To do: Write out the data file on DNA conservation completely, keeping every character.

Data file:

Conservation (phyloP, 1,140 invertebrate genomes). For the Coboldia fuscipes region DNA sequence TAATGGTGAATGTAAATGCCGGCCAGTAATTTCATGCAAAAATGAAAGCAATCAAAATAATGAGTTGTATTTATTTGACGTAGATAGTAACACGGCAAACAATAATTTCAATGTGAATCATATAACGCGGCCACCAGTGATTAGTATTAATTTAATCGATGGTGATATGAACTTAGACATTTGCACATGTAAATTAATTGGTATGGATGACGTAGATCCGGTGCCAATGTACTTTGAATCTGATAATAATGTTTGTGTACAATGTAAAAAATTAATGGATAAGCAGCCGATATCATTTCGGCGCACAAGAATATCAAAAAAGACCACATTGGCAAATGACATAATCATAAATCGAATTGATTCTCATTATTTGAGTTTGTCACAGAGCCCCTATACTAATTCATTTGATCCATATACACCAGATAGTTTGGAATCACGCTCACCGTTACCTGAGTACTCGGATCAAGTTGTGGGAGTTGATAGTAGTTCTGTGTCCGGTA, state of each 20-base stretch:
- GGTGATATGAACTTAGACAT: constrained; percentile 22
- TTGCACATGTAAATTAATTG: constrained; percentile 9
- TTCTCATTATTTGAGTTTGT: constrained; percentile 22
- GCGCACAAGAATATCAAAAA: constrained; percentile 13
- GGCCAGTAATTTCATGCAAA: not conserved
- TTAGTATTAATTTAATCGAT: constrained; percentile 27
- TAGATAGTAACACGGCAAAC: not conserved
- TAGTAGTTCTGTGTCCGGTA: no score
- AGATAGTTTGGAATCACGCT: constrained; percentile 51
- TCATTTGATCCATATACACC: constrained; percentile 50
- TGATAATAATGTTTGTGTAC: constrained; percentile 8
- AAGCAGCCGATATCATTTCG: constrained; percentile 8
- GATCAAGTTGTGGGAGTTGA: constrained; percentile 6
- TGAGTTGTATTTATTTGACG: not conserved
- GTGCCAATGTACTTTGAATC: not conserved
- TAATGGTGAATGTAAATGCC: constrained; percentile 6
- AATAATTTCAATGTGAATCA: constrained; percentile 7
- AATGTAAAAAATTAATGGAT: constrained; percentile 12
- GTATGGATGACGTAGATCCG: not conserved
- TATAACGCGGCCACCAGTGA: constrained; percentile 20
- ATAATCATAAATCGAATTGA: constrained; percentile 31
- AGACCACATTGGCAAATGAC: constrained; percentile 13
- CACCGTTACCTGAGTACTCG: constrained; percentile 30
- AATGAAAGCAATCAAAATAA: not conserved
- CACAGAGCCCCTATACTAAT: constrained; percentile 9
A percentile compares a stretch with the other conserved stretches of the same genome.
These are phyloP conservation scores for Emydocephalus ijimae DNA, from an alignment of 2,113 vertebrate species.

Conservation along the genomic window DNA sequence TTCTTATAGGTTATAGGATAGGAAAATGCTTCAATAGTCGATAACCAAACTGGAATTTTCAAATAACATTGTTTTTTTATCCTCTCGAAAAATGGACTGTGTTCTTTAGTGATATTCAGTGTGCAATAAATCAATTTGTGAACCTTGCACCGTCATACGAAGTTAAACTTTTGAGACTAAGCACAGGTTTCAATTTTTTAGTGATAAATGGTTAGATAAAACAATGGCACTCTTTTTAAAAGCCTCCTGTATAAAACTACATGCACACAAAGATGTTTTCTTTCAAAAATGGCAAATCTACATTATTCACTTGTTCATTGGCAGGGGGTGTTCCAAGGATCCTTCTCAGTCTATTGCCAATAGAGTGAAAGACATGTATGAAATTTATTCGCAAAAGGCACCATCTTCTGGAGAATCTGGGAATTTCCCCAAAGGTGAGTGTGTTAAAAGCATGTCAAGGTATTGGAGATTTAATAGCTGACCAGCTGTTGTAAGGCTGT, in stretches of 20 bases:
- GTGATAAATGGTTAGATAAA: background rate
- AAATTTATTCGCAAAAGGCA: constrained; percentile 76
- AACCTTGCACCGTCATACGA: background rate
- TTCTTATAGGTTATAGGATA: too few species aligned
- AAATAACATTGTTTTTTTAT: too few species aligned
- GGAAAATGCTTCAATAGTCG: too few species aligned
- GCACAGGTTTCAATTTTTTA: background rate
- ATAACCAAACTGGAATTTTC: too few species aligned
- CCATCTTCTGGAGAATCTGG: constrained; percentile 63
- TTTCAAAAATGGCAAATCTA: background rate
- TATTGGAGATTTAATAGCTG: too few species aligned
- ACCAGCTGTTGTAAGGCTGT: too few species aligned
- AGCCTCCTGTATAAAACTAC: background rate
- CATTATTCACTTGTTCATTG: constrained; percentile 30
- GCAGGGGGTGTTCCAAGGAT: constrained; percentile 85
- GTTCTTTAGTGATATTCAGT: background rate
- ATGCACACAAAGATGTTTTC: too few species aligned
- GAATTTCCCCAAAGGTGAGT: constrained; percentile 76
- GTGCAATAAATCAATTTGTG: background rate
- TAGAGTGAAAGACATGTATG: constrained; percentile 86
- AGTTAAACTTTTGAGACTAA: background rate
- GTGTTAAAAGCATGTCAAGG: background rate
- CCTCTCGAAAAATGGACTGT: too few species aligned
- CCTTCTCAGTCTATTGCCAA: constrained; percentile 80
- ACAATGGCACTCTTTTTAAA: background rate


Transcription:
Conservation (phyloP, 1,140 invertebrate genomes). For the Coboldia fuscipes region DNA sequence TAATGGTGAATGTAAATGCCGGCCAGTAATTTCATGCAAAAATGAAAGCAATCAAAATAATGAGTTGTATTTATTTGACGTAGATAGTAACACGGCAAACAATAATTTCAATGTGAATCATATAACGCGGCCACCAGTGATTAGTATTAATTTAATCGATGGTGATATGAACTTAGACATTTGCACATGTAAATTAATTGGTATGGATGACGTAGATCCGGTGCCAATGTACTTTGAATCTGATAATAATGTTTGTGTACAATGTAAAAAATTAATGGATAAGCAGCCGATATCATTTCGGCGCACAAGAATATCAAAAAAGACCACATTGGCAAATGACATAATCATAAATCGAATTGATTCTCATTATTTGAGTTTGTCACAGAGCCCCTATACTAATTCATTTGATCCATATACACCAGATAGTTTGGAATCACGCTCACCGTTACCTGAGTACTCGGATCAAGTTGTGGGAGTTGATAGTAGTTCTGTGTCCGGTA, state of each 20-base stretch:
- GGTGATATGAACTTAGACAT: constrained; percentile 22
- TTGCACATGTAAATTAATTG: constrained; percentile 9
- TTCTCATTATTTGAGTTTGT: constrained; percentile 22
- GCGCACAAGAATATCAAAAA: constrained; percentile 13
- GGCCAGTAATTTCATGCAAA: not conserved
- TTAGTATTAATTTAATCGAT: constrained; percentile 27
- TAGATAGTAACACGGCAAAC: not conserved
- TAGTAGTTCTGTGTCCGGTA: no score
- AGATAGTTTGGAATCACGCT: constrained; percentile 51
- TCATTTGATCCATATACACC: constrained; percentile 50
- TGATAATAATGTTTGTGTAC: constrained; percentile 8
- AAGCAGCCGATATCATTTCG: constrained; percentile 8
- GATCAAGTTGTGGGAGTTGA: constrained; percentile 6
- TGAGTTGTATTTATTTGACG: not conserved
- GTGCCAATGTACTTTGAATC: not conserved
- TAATGGTGAATGTAAATGCC: constrained; percentile 6
- AATAATTTCAATGTGAATCA: constrained; percentile 7
- AATGTAAAAAATTAATGGAT: constrained; percentile 12
- GTATGGATGACGTAGATCCG: not conserved
- TATAACGCGGCCACCAGTGA: constrained; percentile 20
- ATAATCATAAATCGAATTGA: constrained; percentile 31
- AGACCACATTGGCAAATGAC: constrained; percentile 13
- CACCGTTACCTGAGTACTCG: constrained; percentile 30
- AATGAAAGCAATCAAAATAA: not conserved
- CACAGAGCCCCTATACTAAT: constrained; percentile 9
A percentile compares a stretch with the other conserved stretches of the same genome.
These are phyloP conservation scores for Emydocephalus ijimae DNA, from an alignment of 2,113 vertebrate species.

Conservation along the genomic window DNA sequence TTCTTATAGGTTATAGGATAGGAAAATGCTTCAATAGTCGATAACCAAACTGGAATTTTCAAATAACATTGTTTTTTTATCCTCTCGAAAAATGGACTGTGTTCTTTAGTGATATTCAGTGTGCAATAAATCAATTTGTGAACCTTGCACCGTCATACGAAGTTAAACTTTTGAGACTAAGCACAGGTTTCAATTTTTTAGTGATAAATGGTTAGATAAAACAATGGCACTCTTTTTAAAAGCCTCCTGTATAAAACTACATGCACACAAAGATGTTTTCTTTCAAAAATGGCAAATCTACATTATTCACTTGTTCATTGGCAGGGGGTGTTCCAAGGATCCTTCTCAGTCTATTGCCAATAGAGTGAAAGACATGTATGAAATTTATTCGCAAAAGGCACCATCTTCTGGAGAATCTGGGAATTTCCCCAAAGGTGAGTGTGTTAAAAGCATGTCAAGGTATTGGAGATTTAATAGCTGACCAGCTGTTGTAAGGCTGT, in stretches of 20 bases:
- GTGATAAATGGTTAGATAAA: background rate
- AAATTTATTCGCAAAAGGCA: constrained; percentile 76
- AACCTTGCACCGTCATACGA: background rate
- TTCTTATAGGTTATAGGATA: too few species aligned
- AAATAACATTGTTTTTTTAT: too few species aligned
- GGAAAATGCTTCAATAGTCG: too few species aligned
- GCACAGGTTTCAATTTTTTA: background rate
- ATAACCAAACTGGAATTTTC: too few species aligned
- CCATCTTCTGGAGAATCTGG: constrained; percentile 63
- TTTCAAAAATGGCAAATCTA: background rate
- TATTGGAGATTTAATAGCTG: too few species aligned
- ACCAGCTGTTGTAAGGCTGT: too few species aligned
- AGCCTCCTGTATAAAACTAC: background rate
- CATTATTCACTTGTTCATTG: constrained; percentile 30
- GCAGGGGGTGTTCCAAGGAT: constrained; percentile 85
- GTTCTTTAGTGATATTCAGT: background rate
- ATGCACACAAAGATGTTTTC: too few species aligned
- GAATTTCCCCAAAGGTGAGT: constrained; percentile 76
- GTGCAATAAATCAATTTGTG: background rate
- TAGAGTGAAAGACATGTATG: constrained; percentile 86
- AGTTAAACTTTTGAGACTAA: background rate
- GTGTTAAAAGCATGTCAAGG: background rate
- CCTCTCGAAAAATGGACTGT: too few species aligned
- CCTTCTCAGTCTATTGCCAA: constrained; percentile 80
- ACAATGGCACTCTTTTTAAA: background rate